Chief Executive Jan Leschly will retire in April, five months earlier than Wall Street had expected, the company said Thursday.
The announcement had investors convinced the company may be headed for a merger with fellow British drug maker
, with whom SmithKline held unsuccessful merger talks in previous years. Something that ultimately undid those discussions was the question of executive succession, with executives of both companies seeking the top spot in a combined firm. Leschly's departure could remove that hurdle, investors are speculating.
SmithKline shares rose 3 13/16, or 6%, to 70 13/16, while Glaxo shares gained 2, or 3%, to 61. (SmithKline closed up 4 1/4, or 6%, to 71 1/4 while Glaxo settled up 1 9/16, or 3%, to 60 9/16.)
Jean-Pierre Garnier, SmithKline's chief operating officer, will replace Leschly, the company said. Both men joined SmithKline in 1990, Leschly as chairman of the worldwide pharmaceuticals business and Garnier as president of the North American pharmaceuticals business. Leschly became chief executive in April 1994.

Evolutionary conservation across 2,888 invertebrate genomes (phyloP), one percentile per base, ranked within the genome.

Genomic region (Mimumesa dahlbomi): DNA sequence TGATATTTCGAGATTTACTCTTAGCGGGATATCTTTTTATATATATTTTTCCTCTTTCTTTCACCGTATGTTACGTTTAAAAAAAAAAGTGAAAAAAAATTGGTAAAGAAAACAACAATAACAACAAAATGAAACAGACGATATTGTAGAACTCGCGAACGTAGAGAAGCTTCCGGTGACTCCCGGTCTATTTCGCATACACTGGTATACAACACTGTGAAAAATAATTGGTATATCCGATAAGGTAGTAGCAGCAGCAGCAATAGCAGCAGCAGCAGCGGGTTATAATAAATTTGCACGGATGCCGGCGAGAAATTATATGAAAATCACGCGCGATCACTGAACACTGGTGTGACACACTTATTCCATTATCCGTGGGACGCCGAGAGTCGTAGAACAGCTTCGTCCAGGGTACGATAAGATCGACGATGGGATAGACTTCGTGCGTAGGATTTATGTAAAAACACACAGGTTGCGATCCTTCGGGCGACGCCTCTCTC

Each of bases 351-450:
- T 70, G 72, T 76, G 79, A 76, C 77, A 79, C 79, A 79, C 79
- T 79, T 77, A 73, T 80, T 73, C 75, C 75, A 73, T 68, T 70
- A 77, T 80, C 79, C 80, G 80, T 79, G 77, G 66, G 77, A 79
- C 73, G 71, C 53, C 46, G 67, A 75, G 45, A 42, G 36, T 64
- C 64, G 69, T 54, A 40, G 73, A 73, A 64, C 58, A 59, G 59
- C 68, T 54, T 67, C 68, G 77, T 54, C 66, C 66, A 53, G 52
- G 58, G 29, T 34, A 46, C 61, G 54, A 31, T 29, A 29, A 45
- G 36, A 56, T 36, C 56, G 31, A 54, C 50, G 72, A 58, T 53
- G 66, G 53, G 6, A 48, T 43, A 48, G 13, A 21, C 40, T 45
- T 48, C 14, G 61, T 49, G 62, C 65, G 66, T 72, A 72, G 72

Many on Wall Street were expecting Leschly to retire near Sept. 11, his 60th birthday. Under his tenure, the company has courted Glaxo repeatedly.
"The major impediment to the drug companies merging has been choosing top management," said Michael Krensavage, analyst for
Brown Brothers Harriman
, which hasn't done underwriting for either company. "Chances are these companies will merge. There's consolidation all around, and they don't want to be left out in the cold." Krensavage rates SmithKline a hold and Glaxo a buy.
A company spokesman said Leschly's contract expires on his birthday, but he will retire earlier than expected so that Garnier can address shareholders as chief executive at the annual general meeting. That is scheduled to take place in London on April 28.
Corporate governance will be a major issue at the meeting, said Brian Jones, a spokesman for SmithKline.
Jones wouldn't confirm whether the decision signifies a new overture to Glaxo.
"We'll continue to monitor and evaluate the external environment," he said.
That environment includes the current fight between American drug makers
American Home Products
to merge with
"If the competitors have consolidated, you'd better consolidate as well," Krensavage said.